If you have read my prior articles, you know that an oppressed minority shareholder in New Jersey is often entitled to the remedy of a court-ordered buyout of his or her shares. However, not only is that not always the remedy a court will impose, but it is also not always the remedy a minority shareholder wants. Sometimes a minority shareholder simply wants to be treated fairly.
When that is the case, there are several possibilities. In some cases, the majority shareholder simply changes his behavior – usually to try to stave off expensive shareholder dispute litigation, not because he suddenly realized “the error of his ways.” Nevertheless, if the behavior that led to the dispute genuinely changes, that can be seen as good enough.
But more often, if a change in the relationship going forward is promised, a temporary change in the majority shareholder’s behavior will not be good enough. Real change may need to be structural so that it becomes permanent. So, how do you guarantee a real resolution to the problems, and not just a temporary change that will fade with time?
Probably the only way is to enter into a written agreement – possibly an entirely new shareholders agreement or operating agreement – that guarantees certain things to the minority owner going forward. It could promise a cap on compensation to the majority. Or it could guarantee (at least on paper) that the minority shareholder has total say in a certain area. For example, in one case, the minority shareholder was head of sales, yet the majority shareholder took it upon himself to interfere in almost everything he was doing. So, they reached a written agreement that once the majority shareholder approved a new hire in the budget, the minority shareholder would have total control over who was hired and what her responsibilities would be.
Of course, such a solution is far from perfect. An existing law (the oppressed minority shareholder statute) effectively precludes a majority shareholder from paying himself an amount that would be unfair or oppressive to the minority shareholders. So, what is to prevent him from violating this new piece of paper too?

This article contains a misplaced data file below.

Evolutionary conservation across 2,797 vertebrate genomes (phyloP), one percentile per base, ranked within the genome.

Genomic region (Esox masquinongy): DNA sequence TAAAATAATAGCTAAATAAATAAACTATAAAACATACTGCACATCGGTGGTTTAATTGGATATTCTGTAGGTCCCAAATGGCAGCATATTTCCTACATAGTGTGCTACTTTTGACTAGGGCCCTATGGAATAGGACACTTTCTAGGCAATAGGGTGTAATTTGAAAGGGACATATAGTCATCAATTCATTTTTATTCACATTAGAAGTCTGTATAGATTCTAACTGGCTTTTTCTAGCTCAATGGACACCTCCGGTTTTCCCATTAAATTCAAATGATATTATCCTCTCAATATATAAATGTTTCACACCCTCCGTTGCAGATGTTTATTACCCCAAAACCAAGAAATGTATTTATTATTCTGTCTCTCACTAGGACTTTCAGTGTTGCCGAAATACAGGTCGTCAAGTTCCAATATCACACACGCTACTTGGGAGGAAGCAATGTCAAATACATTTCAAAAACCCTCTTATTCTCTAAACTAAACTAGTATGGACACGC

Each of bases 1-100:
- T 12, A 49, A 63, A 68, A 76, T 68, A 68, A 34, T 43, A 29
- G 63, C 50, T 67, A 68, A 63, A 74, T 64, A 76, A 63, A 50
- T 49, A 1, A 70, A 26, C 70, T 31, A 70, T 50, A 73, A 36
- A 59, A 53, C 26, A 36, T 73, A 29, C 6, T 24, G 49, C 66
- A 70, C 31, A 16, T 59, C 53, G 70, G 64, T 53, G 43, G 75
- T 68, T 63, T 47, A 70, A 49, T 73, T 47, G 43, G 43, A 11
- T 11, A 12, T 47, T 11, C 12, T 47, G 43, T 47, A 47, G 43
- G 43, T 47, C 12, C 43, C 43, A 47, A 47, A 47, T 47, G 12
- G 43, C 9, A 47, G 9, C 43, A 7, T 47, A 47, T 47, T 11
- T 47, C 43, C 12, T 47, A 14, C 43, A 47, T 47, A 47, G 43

That is where judgment and gutfeel come in. It would be very easy for a shareholder (or LLC member) dispute attorney to say not to try something like this, because it will never work, and you are only asking for a subsequent lawsuit. Sometimes – perhaps even most of the time – it would be better to be separated from each other once a significant rupture in the relationship has emerged. But your attorney must recognize it is not his or her money being spent on the litigation – it is yours. There are cases in which something like this can be tried. With the proper language, such an agreement need not release any rights you may already have. For example, it can make explicit that, if the new arrangement does not work out in six months, you can bring any claims you have at that point and the delay won’t be held against you.
Getting bought out is often the right solution for a business owner who thinks he or she is being mistreated, but it isn’t always. If you have any questions about this post or any other related business law matters, please feel free to contact me at email@example.com.